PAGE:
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Prices of essential ingredient for borsch jump almost twofold in Ukraine

December 27, 2016, 8:44 UTC+3 KIEV
A genuine Ukrainian borsch looks red like flame and consists of cabbage, beetroot, carrot, parsley and potatoes
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©  AP Photo/Richard Drew

KIEV, December 27. /TASS/. Prices of the vegetables making up the ‘borsch basket’ jumped almost twofold in Ukraine since the beginning of the year.

To cook a standard saucepanful of borsch (3.5 liters to 4.0 liters), housewives have to spend 130 or more hryvnas ($ 5 or more) today.

The Economic Discussions Club public association says the ‘borsch basket’ would cost 74 hryvnas (about $ 3) back at the beginning of the year. The prices of meat and meat products have gone up more some 30% per kg.

The prices of vegetables kept growing 2.0% to 3.0% each month and particularly on the eve of the New Year.

"In mid-December, beetroots [the most essential element in borsch - TASS] went up 2.8% to 3.72 hryvnas per km and potatoes, 1.6% to 5.21 hryvnas," the state agency for statistics said in a report.

The prices of dairy produce and eggs have also climbed. Smetana, or soured cream reaches 39.95 hryvnas per kg and eggs are up by 2.0% to 20.68 hryvnas per ten.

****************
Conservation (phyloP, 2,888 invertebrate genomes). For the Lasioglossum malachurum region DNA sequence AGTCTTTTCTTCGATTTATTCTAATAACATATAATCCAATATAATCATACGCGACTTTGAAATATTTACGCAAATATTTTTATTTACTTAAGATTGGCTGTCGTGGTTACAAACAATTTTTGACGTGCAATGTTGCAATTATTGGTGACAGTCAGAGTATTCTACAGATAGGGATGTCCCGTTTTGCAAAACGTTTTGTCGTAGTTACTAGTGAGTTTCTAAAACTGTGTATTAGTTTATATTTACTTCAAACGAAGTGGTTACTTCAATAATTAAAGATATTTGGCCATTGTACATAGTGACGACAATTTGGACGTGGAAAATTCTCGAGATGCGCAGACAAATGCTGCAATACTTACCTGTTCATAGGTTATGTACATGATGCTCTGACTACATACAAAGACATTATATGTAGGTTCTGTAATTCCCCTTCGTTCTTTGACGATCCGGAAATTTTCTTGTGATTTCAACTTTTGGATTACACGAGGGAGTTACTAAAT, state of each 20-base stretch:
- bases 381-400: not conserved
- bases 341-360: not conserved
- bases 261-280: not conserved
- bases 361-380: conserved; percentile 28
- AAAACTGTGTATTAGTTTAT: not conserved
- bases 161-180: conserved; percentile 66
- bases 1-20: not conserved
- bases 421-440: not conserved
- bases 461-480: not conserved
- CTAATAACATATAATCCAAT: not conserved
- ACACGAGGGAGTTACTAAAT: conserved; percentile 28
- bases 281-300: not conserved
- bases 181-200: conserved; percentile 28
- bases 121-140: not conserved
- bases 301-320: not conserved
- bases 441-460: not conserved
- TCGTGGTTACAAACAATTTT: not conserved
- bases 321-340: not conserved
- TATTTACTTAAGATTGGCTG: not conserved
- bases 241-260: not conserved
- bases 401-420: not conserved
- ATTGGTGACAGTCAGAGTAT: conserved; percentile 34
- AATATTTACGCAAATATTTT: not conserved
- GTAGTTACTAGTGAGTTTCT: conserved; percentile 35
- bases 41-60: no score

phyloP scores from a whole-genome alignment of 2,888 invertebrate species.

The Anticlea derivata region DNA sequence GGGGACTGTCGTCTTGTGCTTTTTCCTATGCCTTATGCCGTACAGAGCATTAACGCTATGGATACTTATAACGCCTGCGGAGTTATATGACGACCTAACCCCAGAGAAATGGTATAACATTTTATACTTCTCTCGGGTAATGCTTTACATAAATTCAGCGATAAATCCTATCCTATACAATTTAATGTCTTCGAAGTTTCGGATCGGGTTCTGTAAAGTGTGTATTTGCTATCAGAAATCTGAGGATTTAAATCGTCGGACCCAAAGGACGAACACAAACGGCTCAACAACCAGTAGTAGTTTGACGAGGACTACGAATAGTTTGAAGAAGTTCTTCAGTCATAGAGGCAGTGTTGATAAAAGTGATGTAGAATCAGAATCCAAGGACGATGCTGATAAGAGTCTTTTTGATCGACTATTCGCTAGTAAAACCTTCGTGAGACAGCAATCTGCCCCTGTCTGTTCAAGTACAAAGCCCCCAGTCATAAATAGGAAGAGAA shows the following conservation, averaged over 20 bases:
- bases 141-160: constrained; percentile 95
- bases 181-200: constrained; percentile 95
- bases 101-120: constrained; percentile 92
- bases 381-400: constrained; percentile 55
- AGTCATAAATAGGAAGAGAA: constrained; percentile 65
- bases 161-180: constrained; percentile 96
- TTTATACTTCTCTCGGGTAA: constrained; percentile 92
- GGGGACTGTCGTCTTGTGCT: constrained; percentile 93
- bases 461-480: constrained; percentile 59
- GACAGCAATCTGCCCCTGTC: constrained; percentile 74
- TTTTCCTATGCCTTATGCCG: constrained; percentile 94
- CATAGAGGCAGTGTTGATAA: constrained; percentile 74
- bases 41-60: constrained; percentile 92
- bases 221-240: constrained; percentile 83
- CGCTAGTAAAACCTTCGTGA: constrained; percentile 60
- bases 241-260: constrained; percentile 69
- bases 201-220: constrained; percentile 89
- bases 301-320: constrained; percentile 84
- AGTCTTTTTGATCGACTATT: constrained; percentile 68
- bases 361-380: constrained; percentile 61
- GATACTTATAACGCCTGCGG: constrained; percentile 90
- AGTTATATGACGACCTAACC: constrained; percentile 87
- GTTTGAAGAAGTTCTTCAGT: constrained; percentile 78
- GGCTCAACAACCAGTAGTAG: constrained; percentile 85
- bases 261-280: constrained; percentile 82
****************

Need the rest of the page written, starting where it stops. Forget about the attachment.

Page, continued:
Agrarian market experts say the cost of vegetables making up the ‘borsch basket’ grew twofold to threefold on the average in 2015 vs. 2014. The root-cause of the situation is the shrinking output of own agricultural produce, which Ukrainian companies are unable to compensate foe with imports.

The sharp devaluation of the hryvna adds to the complexity of the situation, as it has pushed the prices of imported foodstuffs too high.

Opinion polls indicate that, contrary to the belief widespread abroad, borsch rather than pig fat tops the list of most loved dishes of Ukrainian cuisine. While only 4% Ukrainians say they cannot live virtually a day without eating a slice of pig fat, as many as 44% put borsch above all other dishes.

The list of most favored meals also includes varenikis, or dumplings stuffed with curdles, potatoes or cherries (18%), shashlik or East-European kabob (10%), fish and meat in aspic (7%), cutlets (6%), chops (5%), and other meat meals (14%).

Also, about 7% of those polled said their most favored meal was pilaf, while another 7% named roast meat.

A genuine Ukrainian borsch looks red like flame and consists of cabbage, beetroot, carrot, parsley and potatoes. It is based on clear meat soup and is relished with broiled pig fat, onion or garlic.

Ukrainians believe good borsch should be so thick that a spoon put into the saucepan will stick out of it.

There is no universal recipe for borsch, however, and Ukrainian chefs say dozens of variations exist.

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